As Uber and Lyft drivers in major U.S. cities prepare to strike Wednesday ahead of the Uber’s announced IPO, some Austin drivers are joining the protest in a different way.
Organized by Rideshare Drivers United—Los Angeles, the action will take place on Wednesday, when striking drivers will shut off their Uber and Lyft apps for 24 hours, starting at midnight. There will also be pickets, rallies, and speeches in support of the drivers.
According to a press release from Rideshare Drivers United—LA, the reason for the strike is to demand that that Uber reverse a wage drop and that both Uber and Lyft guarantee LA drivers a minimum hourly rate.
Worker organizations for ride-hailing, taxi, and limo drivers in Boston, Philadelphia, San Francisco, New York City, San Diego, and Washington, D.C. will join the strike. Groups in Georgia, Connecticut, and one called Gig Workers United have also signed on as well.
Drivers in Austin have not committed to the strike in any organized way, but some are finding ways to In lieu of formal action, some are suggest riders use local nonprofit ride-hailing company app Ride Austin instead of better-known giants.
A Monday UberPeople forum thread post from a user with the handle Just Treat Me Fair read:
I’m experiencing a growing number of passengers asking about the Strike scheduled in some places this Wednesday morning.
Rather than saying “not here” take the opportunity to promote Ride Austin.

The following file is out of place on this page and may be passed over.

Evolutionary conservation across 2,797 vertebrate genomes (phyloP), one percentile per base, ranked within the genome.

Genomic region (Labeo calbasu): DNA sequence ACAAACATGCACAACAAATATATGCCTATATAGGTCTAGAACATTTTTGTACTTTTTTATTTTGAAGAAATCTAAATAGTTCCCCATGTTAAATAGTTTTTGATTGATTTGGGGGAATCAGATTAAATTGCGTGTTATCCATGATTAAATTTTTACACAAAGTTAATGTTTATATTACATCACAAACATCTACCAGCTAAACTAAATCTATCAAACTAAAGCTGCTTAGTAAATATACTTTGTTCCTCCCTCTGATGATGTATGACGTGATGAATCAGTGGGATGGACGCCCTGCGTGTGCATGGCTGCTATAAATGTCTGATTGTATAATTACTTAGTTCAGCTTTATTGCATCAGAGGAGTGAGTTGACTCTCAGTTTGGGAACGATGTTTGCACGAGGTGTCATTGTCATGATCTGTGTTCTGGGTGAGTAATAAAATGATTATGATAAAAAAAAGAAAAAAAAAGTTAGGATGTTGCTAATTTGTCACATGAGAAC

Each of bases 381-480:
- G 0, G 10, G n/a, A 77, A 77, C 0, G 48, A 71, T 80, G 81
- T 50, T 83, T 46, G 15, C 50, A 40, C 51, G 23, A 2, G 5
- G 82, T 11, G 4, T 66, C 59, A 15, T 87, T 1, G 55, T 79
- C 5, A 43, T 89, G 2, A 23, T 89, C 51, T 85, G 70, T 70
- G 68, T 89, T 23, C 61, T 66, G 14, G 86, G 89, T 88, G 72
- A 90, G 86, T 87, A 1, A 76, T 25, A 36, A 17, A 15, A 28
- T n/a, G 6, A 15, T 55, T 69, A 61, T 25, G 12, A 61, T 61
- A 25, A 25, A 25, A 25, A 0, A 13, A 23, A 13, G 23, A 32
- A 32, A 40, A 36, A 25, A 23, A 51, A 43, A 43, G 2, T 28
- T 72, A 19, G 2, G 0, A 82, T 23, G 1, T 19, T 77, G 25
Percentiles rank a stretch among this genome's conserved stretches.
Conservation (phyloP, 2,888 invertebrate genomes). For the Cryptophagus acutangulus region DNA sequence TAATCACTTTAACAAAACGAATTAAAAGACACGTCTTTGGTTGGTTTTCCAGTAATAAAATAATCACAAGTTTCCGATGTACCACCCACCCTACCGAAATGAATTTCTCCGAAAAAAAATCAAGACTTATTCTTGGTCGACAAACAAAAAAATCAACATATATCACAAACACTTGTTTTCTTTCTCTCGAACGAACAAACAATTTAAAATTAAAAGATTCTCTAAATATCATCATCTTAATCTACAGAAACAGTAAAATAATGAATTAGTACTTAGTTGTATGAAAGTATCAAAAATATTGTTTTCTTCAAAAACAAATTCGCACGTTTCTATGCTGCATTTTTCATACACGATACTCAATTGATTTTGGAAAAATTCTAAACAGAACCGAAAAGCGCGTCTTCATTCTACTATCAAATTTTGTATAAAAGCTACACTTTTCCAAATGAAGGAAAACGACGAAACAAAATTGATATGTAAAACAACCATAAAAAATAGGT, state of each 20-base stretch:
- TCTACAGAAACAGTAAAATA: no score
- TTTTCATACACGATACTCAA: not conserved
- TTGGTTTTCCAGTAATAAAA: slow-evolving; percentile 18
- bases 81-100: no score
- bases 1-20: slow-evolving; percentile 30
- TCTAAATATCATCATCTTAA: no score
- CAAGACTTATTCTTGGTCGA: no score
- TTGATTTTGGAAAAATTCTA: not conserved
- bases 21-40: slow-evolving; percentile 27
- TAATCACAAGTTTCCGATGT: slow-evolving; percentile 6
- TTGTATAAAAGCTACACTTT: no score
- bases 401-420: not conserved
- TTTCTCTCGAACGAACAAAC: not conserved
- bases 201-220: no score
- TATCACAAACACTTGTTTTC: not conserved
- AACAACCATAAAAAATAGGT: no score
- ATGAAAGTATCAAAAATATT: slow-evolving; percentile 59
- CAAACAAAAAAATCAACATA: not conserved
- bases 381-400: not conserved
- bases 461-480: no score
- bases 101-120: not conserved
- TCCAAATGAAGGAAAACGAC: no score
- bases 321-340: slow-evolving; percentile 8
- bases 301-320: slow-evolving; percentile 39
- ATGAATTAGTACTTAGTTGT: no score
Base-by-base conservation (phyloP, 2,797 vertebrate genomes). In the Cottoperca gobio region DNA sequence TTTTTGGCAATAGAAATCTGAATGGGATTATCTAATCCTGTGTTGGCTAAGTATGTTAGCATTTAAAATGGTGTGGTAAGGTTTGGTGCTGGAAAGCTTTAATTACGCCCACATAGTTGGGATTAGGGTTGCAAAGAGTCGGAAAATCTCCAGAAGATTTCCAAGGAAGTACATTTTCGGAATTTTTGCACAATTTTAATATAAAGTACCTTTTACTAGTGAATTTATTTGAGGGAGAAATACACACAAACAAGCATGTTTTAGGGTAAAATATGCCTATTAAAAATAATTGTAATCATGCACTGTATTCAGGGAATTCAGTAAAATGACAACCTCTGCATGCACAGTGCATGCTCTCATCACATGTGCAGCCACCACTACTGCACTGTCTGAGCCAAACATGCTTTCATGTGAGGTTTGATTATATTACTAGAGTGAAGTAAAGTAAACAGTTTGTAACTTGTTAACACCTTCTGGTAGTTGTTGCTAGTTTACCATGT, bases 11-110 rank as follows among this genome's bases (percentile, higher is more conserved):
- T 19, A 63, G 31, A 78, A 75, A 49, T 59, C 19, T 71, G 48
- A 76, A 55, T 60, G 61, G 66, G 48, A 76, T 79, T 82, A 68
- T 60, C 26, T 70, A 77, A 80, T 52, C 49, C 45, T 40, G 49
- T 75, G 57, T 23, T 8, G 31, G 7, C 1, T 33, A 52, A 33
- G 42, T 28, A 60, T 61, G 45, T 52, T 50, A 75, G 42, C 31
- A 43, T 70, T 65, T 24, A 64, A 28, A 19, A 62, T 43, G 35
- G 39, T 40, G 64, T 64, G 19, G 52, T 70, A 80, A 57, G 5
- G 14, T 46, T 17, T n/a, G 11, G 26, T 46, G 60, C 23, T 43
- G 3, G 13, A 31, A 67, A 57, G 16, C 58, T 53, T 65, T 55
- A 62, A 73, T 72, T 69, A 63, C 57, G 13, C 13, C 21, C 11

”I’ve heard all the talk and there is no shortage of local drivers that may shut off their app in support of the strike but Austin has an alternative that came to exist when Uber and Lyft both chose to pull out of Austin over regulations they did not agree with. Download Ride Austin and be prepared. Check it out and you will find cheaper fares and ability to support Non-Profit causes any day of the week.”
The current core of Ride Austin passengers are people well aware Uber/Lyft greed and misdoings that like supporting local charities.
Ride Austin was created by local tech leaders in 2016, after Uber and Lyft stopped operating in the city due to a failed referendum to overturn Austin City Council regulations. According to its website, it’s the only nonprofit ride-hailing company in the world, pays drivers more than other companies, and donates to local charities (as well as have a system for allowing drivers to do so with a portion of fares).